SAN FRANCISCO (MarketWatch) — Foreign investors shed their holdings of Fannie Mae and Freddie Mac debt after the U.S. government’s takeover of the floundering mortgage institutions, and instead piled into short-term Treasury bills, October data released Monday show.

The rush to safety lifted monthly inflows of net foreign investments in U.S. securities to a record high of $286.3 billion, said the U.S. Treasury in its monthly Treasury International Capital, or TIC, report.

The upshot was that foreigners increased their holdings of U.S. dollar assets even after the U.S. financial system delivered a list of historic failures and near-misses, including the September bankruptcy of Lehman Brothers, and then had its worst October for stock trading since 1987. See article on October trading records.

"For now, the U.S. dollar has reassumed its reserve-currency primacy," said Brian Bethune, chief U.S. financial economist at IHS Global Insight.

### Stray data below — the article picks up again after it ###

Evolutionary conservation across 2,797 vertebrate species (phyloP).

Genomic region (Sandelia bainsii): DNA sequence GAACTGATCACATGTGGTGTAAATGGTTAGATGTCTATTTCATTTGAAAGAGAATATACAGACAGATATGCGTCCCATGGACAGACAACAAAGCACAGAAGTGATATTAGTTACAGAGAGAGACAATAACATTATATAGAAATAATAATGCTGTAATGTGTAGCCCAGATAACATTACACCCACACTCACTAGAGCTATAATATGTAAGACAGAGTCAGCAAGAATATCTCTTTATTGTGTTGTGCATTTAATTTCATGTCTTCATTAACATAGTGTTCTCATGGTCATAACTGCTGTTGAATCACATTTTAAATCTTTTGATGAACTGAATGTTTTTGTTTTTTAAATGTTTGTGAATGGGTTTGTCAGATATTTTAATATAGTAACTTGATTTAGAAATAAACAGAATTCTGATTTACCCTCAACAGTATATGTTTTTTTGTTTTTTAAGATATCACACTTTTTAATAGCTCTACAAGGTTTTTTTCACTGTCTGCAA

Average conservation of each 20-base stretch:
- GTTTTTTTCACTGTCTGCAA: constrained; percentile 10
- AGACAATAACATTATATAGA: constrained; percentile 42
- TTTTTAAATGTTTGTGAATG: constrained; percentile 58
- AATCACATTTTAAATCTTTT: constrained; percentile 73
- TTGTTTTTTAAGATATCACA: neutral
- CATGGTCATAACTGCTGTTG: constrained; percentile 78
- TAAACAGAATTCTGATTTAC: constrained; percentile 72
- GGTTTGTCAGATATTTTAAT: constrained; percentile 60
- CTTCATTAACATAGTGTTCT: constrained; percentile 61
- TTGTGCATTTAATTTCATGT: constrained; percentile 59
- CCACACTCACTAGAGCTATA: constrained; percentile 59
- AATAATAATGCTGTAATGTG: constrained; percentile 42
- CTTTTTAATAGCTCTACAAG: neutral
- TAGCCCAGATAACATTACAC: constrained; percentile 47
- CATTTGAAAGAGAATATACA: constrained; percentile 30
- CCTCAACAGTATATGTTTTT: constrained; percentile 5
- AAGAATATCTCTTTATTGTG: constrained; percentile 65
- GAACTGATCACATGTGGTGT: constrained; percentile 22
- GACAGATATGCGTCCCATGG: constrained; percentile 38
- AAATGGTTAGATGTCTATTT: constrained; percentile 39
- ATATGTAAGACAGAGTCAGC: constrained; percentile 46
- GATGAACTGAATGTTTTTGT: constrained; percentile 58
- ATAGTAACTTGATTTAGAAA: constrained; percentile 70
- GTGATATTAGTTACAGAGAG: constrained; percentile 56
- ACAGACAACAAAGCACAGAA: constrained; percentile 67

Foreign private investors, central banks and other overseas institutions sold a net $50.2 billion in Fannie Mae and other government agency bonds in October, a reversal from the $6.2 billion in net purchases made in September, the U.S. Treasury said.

The rush for the exits followed the U.S. government’s decision to seize formal control of Fannie Mae and Freddie Mac after the government-sponsored enterprises – which had operated as independent, publicly traded mortgage financers with the implicit backing of the U.S. government – skirted near bankruptcy.


Jim Sinclair’s Commentary

Oh what beautiful morning. Those that flamed the planet with their OTC derivatives and gold bearishness are becoming a bad chapter in world history.

Citadel joins rush to lock up funds
By Henny Sender in New York
Published: December 14 2008 19:00 | Last updated: December 14 2008 19:00